(FRANKLIN)(WTHR13 Richard Essex) - A Johnson County judge defended his decision to allow a now-accused killer to visit her son, even though police were called to her home more than 50 times in just the past two months.
Three-year-old Jacob Smith is dead and his mother is in jail, charged with drowning him. Documents reveal a history of problems with the mother, Amanda Smith, and a surprising decision by a judge just days before the child died.
Just four days before Jacob Smith was murdered - his mother told police she drowned the boy - Johnson County Judge Mark Loyd told Amanda Smith she was about to lose visitation with her son.
Smith's parents had voluntarily surrendered their son to his maternal grandmother in 2010. The couple, Smith and father Robert Crim, by their own admission, had battled with drugs.
Allowing the courts into their lives meant the couple had to earn the right to see their son, and they made their arguments in Loyd's court.
Recently Crim wanted to regain custody, and at the same time, Jacob's mother had taken a turn for the worse. There were documented instances that Amanda Smith was mentally unstable.
Jacob's father said that Judge Loyd should have known this, and should have refused to allow Amanda Smith visitation rights.
"He (Loyd) don't want to take the blame," Crim told Eyewitness News. "He authorized this unsupervised visit to a woman that was very, very unstable."
After Smith was arrested for Jacob's murder, Loyd said, "There was never an indication, at any point in time, or even an inference, that there was any physical abuse or violence targeted toward the child by either parent."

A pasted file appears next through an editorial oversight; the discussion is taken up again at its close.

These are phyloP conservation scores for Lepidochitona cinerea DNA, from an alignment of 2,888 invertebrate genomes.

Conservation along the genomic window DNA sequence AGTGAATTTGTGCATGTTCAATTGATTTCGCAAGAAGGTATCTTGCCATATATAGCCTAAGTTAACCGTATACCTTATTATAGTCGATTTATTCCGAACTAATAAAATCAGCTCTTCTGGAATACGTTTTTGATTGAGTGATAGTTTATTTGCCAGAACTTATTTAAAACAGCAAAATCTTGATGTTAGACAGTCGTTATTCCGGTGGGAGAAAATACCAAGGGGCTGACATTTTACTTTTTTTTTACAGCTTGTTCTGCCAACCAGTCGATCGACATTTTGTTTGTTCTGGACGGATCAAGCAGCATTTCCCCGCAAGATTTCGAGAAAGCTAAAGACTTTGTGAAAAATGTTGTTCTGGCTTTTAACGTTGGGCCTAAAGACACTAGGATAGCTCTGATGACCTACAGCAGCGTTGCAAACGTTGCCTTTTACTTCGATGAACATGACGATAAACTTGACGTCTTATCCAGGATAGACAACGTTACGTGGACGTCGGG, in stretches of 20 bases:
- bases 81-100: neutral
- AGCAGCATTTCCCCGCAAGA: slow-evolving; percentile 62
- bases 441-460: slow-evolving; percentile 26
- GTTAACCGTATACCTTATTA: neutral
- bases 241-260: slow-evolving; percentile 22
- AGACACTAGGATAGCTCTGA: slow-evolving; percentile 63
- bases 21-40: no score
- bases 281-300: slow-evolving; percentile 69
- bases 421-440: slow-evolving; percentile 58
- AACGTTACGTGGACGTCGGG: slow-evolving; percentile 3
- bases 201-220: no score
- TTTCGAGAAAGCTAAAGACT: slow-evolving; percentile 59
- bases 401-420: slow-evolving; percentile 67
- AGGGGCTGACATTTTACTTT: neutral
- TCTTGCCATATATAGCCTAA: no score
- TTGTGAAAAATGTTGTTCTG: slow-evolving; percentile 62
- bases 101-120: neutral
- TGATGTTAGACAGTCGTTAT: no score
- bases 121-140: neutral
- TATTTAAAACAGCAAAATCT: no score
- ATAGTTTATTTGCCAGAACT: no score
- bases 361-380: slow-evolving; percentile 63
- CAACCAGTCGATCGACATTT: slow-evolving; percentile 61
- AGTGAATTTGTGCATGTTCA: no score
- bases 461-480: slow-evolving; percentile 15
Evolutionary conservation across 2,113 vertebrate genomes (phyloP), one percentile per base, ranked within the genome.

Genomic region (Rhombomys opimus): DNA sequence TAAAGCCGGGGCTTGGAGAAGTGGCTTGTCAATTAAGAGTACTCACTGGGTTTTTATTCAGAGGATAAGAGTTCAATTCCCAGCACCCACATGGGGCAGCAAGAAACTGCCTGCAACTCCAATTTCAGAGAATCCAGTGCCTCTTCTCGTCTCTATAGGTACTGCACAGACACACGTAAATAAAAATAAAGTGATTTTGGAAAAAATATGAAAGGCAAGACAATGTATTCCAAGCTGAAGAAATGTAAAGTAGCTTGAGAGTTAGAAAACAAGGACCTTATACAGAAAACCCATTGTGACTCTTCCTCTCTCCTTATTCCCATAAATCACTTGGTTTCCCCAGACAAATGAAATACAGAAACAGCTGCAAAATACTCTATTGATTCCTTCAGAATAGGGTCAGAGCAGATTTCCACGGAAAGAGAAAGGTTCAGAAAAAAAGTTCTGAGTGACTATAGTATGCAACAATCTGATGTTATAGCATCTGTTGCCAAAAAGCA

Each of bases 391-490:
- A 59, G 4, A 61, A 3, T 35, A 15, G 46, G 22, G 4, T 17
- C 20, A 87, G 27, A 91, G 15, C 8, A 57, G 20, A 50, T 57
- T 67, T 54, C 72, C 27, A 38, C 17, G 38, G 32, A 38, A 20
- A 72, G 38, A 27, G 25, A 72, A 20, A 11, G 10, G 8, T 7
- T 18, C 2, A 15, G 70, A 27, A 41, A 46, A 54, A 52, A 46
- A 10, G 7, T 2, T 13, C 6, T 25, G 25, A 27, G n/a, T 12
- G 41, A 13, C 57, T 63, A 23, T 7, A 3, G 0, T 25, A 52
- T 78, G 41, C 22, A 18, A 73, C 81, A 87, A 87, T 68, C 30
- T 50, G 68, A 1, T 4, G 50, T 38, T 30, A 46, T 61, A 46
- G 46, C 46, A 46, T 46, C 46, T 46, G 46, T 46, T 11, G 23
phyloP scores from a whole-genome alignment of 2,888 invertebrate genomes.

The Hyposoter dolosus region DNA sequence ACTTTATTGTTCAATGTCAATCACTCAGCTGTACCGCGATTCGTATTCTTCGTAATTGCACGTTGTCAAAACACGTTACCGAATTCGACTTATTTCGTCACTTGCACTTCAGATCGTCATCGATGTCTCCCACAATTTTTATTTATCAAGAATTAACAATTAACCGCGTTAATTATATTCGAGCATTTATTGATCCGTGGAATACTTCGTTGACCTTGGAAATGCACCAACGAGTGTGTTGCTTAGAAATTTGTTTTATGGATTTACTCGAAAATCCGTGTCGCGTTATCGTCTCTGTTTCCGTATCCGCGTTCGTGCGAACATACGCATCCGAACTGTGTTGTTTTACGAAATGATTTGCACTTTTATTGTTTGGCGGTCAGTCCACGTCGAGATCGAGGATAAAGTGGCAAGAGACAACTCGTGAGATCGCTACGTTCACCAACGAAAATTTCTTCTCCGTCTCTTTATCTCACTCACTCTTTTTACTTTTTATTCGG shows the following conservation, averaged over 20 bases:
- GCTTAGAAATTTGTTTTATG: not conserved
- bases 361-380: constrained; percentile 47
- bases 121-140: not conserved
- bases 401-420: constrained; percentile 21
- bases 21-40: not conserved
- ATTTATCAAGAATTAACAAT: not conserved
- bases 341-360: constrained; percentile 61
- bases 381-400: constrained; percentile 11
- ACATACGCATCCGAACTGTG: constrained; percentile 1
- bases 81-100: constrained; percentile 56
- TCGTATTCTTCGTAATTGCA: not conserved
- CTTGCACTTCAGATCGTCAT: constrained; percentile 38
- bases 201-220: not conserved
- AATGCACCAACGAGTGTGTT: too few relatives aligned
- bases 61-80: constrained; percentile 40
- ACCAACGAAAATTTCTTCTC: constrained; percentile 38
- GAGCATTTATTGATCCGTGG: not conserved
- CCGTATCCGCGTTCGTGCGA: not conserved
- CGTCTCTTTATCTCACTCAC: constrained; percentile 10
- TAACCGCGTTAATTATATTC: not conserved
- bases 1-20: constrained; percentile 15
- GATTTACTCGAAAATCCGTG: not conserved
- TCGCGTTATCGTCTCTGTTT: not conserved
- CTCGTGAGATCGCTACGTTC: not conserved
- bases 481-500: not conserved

The documents show Amanda Smith not meeting court orders. In January, the court granted Smith one unsupervised overnight visit a week, but there were strings attached, with which Smith failed to comply.
And just four days before Jacob was murdered during one of those unsupervised overnight visits with his mother, the court issued a warning to Smith - comply with the court order or lose the right to see her son.
Judge Loyd says his rulings were based on what Jacob's guardian - Smith's mother - and others, presented in court.
"You would expect the guardian who is in charge of the child, if she detects particular behavior problems or concerns, to bring it to the court's attention," he said.
He also questioned the court-appointed child advocates.
"I don't know the parties were aware of it," Loyd said of Amanda Smith's long history of run-ins with police and mental problems. "The CASA representative had recently been appointed in December, so they really didn't have an opportunity to get up to speed on the case or investigate the case - certainly into the January hearing."
Crim implied that Loyd should have sought input about Smith's unstable behavior before rendering a decision.
"You just can't overlook anything," he said. "You've got to make sure that person is stable."
"There were apparently issues that were starting to occur with regard to bizarre behavior by the mother, as reported by the police departments and other media outlets, that I wasn't aware of...wasn't brought to my attention," Loyd said.
Since Jacob's mother had not complied with recent court orders, it appeared Crim would get full custody of his only child at a hearing scheduled in two weeks.
Jacob would have turned four this coming week.
Loyd says he will review the case, to try to gain more information about individuals, and their current mental state.
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